This has been a banner year for women at the box office – Hunger Games ($361 million, #2 for the whole year so far), Gravity ($253 million), two starring Melissa McCarthy made it into the top twenty (The Heat—$159 million and Identity Thief—$139 million), and Frozen ($170 million) — but all of them, with the exception of Frozen, were directed by men. There are also a few key films about women that are on the fringes of the Best Picture race: Saving Mr. Banks and August: Osage County, both excellent films, both also directed by men.
Not that anyone should complain about films about women doing so well just because they were directed by men. But it begs the question as to why women aren’t given those jobs. The answer to that is bankability. Women directors have not often proven bring in the big bucks with the exception of Kathryn Bigelow, whose Zero Dark Thirty made bank, swept the critics and was headed squarely for the Oscar race when shit happened.
It doesn’t take a rocket scientist to see how that consensus is built; the majority of critics and bloggers on the beat are male, with a scant few exceptions here or there. All this means is that our consensus, ultimately, is shaped not by opposing points of view but by those in general agreement. The one major female critic at the New York Times is Manohla Dargis, whose taste — other than her brief protestation towards Blue is the Warmest Colour — is so ambiguous you’d never know she was a woman if you didn’t know she was a woman. That is the highest achievement for any critic — or writer, filmmaker, artist, etc. You don’t want anyone to define you by your sex, especially if you’re a woman, because you will be immediately written off.
But in so doing, a powerful lobbying voice is missing from the Oscar race. The obligation to stand up for women is then left up to those who choose to be put into that category of annoying nag or harpie. Melissa Silverstein, over at Women in Hollywood, is a saint for doing it day in and day out. Most of us women on the beat have to play in the sandbox with the big boys — we can’t let our sex color our impressions of films or on the Oscar race because our opinions, our voices, our validity will be marginalized into that area of activist, not critic, not journalist. And so many of us choose our words carefully — we let it rest because this is the way things are.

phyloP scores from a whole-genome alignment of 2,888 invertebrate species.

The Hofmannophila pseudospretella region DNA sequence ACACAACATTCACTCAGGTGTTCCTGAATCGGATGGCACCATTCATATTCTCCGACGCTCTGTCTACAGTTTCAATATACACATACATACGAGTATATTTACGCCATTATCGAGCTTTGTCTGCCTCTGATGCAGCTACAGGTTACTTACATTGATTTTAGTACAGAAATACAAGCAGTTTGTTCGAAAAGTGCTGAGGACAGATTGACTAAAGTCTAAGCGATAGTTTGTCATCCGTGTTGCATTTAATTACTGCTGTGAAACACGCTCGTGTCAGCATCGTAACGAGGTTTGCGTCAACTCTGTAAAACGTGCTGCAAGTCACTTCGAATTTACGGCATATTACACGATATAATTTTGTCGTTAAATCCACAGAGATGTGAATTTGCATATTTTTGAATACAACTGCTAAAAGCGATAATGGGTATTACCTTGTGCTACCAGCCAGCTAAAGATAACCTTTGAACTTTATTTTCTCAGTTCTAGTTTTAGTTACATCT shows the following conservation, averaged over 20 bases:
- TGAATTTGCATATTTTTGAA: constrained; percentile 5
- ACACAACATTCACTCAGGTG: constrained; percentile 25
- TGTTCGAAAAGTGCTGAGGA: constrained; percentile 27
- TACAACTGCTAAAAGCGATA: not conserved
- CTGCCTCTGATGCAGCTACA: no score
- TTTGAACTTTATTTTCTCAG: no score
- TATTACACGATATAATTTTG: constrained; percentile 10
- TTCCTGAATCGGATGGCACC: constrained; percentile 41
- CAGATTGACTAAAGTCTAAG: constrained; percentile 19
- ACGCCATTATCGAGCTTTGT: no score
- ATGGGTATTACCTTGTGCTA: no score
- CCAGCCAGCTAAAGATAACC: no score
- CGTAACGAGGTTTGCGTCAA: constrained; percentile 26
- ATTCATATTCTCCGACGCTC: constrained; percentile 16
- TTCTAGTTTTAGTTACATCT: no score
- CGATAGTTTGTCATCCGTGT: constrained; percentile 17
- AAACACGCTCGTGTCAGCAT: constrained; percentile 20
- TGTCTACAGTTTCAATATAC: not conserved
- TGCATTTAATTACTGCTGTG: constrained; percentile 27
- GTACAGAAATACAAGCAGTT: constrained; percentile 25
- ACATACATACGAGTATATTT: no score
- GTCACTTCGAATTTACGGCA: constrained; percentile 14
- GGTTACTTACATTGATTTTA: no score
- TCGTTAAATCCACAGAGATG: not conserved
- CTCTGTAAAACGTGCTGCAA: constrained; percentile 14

Take, for example, the way the films that focused on women this year have fallen away. Two strong films about strong women started out the year with much promise. August: Osage County and Saving Mr. Banks. Like Zero Dark Thirty, Saving Mr. Banks is dwelling in the hysteria zone right about now. August: Osage County is being selected out probably because fans of the stage play are still butt hurt over a minor alteration of the film’s ending. So let’s throw the baby out with the bathwater. August: Osage County is not only one of the best films of the year — best written, best acted — but it’s also one of the few that is entirely about the inner lives of its strong female characters. No one is taking up this film as the best of the year, and no one is touching Banks, at least not the critics. The consensus forming, as usual, around stories of great and flawed men.
August: Osage County is that rare female ensemble piece that is actually good. It isn’t even wholly about the men in these women’s lives, although that is part of it. The primary subject of the film is a family — more to the point, a dysfunctional family — that has carried on the tradition of cruelty through the generations and how one character, played by Julia Roberts, tries to break the pattern. It features many bravura performances by both men and women but let’s face it, the women own the film. Meryl Streep and Julia Roberts are magnificent as mother and daughter who are too much alike for their own good. Streep has outdone herself here, not just in the scenes where she’s meant to be cruel — where she takes down each member of her family with a few well selected words — but in a flashback retelling of a childhood memory. How she tells that story, where she takes you before she delivers the punchline, is what acting is all about.